This sprawling story, the first YA winner of the Amazon Breakthrough Novel Award, begins with Abby at age 11—when her father's cancer is first discovered—and moves through his decline, death, and its aftermath, continuing into Abby's sophomore year of high school. Abby's friends Spence and Leise are her primary sources of support, though both characters are thinly drawn, existing solely to be there for Abby. As for Abby, her defining qualities are naïveté (regarding both the gravity of her father's condition and Spence's growing feelings for her), denial of the lingering anger her father's death has left her with, and self-absorption, as she pushes away nearly everyone who reaches out to her. Ackley taps into the loneliness of the grieving process, as well as the pain that comes with such a primary loss; while the story suffers from unnecessary length, a ponderous pace, and a third-person narrative that swings between an off-the-cuff, teenage voice and some quirky, stodgy phrasings, readers who stick with it will appreciate Abby's steady journey to acceptance. Ages 12–up. (Aug.)
VOYA - Shanna Smith
Through the course of her father's illness, and ultimately his death, Abby grows from a naive twelve-year-old girl to a confused fifteen-year-old adolescent. This period in her life is divided into two parts by author Amy Ackley: before the death and after. Before her father's illness, Abby lived a seemingly normal, happy childhood. The news of his terminal cancer, however, breaks her world into pieces, and within four months she loses her father. Part two of this story begins immediately after the death, and it deals with Abby's struggle to cope with all of the changes and move forward. Luckily, throughout this period she is able to depend upon Spence, Abby's closest childhood friend and now, her first love. This is an amazing debut novel for readers who appreciate contemporary teen fiction. It is both moving and realistic, a result of the well-crafted family relationships. The author succeeds in creating genuine connections that manage not to feel forced or rushed, despite the pace of the story, which spans three years. Many young adult readers will relate to these characters, and especially enjoy the touches of romance. Give this book to fans of Sarah Ockler's Fixing Delilah (Little Brown, 2010/VOYA December 2010) and Angela Morrison's Sing Me to Sleep (Razorbill, 2010/VOYA June 2010), and be prepared for some tears along the way. Reviewer: Shanna Smith
Children's Literature - Jackie Fulton
At the age of twelve, Abby North's parents are her whole universe. So when Dad gets sick it is only natural that her universe begins to feel disjointed. At first embarrassed by her father's illness, Abby withdraws from her social network and focuses on Dad's recovery even when the end is imminent. When Dad finally succumbs to cancer her world is shattered. Now that her father is gone Abby finds that she cannot withdraw from the world permanently and is left to face the reality of moving on. Eventually, Abby has to find a way to rebuild family and friendship connections and start focusing on the trials and tribulations of being a teenager. Although there is a significant portion of this book that focuses on dealing with a terminally ill parent and the grief of losing a loved one the real story is in the family's struggle to cope with being survivors. Certainly a read to pull at your heart strings this novel presents believable characters while gently approaching the topic of life after grieving.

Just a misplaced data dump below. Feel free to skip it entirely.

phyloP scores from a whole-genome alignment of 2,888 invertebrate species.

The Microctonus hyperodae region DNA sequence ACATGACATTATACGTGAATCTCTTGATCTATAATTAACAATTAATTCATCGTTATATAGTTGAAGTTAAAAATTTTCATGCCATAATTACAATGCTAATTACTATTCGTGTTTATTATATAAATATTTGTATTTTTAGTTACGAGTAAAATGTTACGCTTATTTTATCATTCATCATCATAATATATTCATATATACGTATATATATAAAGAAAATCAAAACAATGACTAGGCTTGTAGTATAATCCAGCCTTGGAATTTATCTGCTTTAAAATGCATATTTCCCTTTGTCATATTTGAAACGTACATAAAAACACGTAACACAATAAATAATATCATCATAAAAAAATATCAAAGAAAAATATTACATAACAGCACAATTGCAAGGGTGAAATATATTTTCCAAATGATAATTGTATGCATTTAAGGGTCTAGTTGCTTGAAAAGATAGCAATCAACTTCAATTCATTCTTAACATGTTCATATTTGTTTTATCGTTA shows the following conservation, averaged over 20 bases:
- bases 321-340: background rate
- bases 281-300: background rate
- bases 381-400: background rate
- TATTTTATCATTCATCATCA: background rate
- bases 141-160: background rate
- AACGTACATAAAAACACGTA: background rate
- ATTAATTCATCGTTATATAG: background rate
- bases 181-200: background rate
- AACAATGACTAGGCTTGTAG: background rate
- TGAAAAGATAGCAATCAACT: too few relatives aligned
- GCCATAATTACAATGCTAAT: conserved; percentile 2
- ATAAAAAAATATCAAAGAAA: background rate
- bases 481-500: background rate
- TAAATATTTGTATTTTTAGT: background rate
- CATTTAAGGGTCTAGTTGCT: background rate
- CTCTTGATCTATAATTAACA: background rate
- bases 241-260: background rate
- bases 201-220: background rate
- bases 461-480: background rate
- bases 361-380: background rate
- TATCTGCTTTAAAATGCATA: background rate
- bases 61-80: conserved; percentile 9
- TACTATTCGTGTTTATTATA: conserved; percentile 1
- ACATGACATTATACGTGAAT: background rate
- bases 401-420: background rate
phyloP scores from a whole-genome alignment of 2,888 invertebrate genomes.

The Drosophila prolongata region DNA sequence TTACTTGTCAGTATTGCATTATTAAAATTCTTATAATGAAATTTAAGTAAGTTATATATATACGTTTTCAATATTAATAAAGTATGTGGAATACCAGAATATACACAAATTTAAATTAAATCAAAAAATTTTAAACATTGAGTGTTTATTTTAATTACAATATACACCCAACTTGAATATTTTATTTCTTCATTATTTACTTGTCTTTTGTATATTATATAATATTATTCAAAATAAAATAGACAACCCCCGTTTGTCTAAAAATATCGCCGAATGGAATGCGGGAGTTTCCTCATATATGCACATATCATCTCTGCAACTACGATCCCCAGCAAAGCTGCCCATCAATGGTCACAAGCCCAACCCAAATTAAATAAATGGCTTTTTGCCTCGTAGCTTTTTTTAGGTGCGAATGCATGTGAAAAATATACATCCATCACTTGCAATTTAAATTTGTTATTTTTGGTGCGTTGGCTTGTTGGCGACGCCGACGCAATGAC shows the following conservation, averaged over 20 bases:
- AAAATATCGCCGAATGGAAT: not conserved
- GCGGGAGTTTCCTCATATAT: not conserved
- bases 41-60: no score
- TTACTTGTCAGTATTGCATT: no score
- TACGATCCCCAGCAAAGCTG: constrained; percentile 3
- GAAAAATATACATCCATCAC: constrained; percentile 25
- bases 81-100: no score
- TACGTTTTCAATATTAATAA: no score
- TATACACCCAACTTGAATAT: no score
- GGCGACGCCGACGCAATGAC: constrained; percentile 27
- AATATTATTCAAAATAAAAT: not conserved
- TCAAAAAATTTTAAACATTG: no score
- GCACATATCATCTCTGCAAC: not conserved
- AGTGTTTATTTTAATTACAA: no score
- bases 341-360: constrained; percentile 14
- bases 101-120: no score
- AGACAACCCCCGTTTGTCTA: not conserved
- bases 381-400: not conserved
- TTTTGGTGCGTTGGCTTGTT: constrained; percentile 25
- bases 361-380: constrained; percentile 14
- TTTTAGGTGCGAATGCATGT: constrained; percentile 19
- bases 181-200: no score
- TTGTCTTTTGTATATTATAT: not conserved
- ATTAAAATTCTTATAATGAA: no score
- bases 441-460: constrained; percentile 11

School Library Journal
Gr 6–8—Abby North, 13, lives in White Lake, 30 minutes from Detroit. She has a crush on her older brother's football teammate and a best friend who is surprisingly nice for being one of the popular girls. Her parents are a little older than some (48 and 55), but overall the Norths are a typical, low-key family-until her father has kidney surgery, after which the c-word comes up. The chapters that deal with her his failing health and its effect on the family are realistic and sensitive, although hospice doesn't come off looking too good (at least not through Abby's eyes). She never fully registered what the final result of her father's illness would be, and she has a meltdown at the funeral home, shocked that his body is there. For a close-knit town, there is little mention of neighbors pitching in, with the exception of precocious and likable Spence, Abby's best friend. The novel spans two and a half years, and after several false starts, Abby and her family are moving forward while still honoring Sam North's memory in the closing chapters.—Maggie Knapp, Trinity Valley School, Fort Worth, TX
To call this affecting debut a tearjerker is an understatement.
Sure, Abby North's dad has terminal cancer, but that doesn't mean he's going to die. Besides, the young teen from Michigan can always consult her Magic 8 Ball, which she sees as her direct line from God, and it can't be wrong. But Abby's dad does pass away before her freshman year in this heartbreaking story that's divided into the summer before and the two years after his death. The quiet yet steadfast third-person narration becomes intense as Abby refuses to eat, can't find the tears that everyone else wipes away and longs for a sign from her father to know he's still a part of her fractured life. While the focus is on Abby, the book also shows how death can affect family members in different ways, from her older brother's dabbles with alcohol to her mother's guilt for wanting to date again. The grieving process and the newly awakened emotions that come with being an early teen continue to ring true when Abby pushes everyone away, especially her childhood best friend, Spence, who may want to be more than friends after all these years.
Will Abby's story of loss and love gain popularity? Signs point to yes.(Fiction. 12 & up)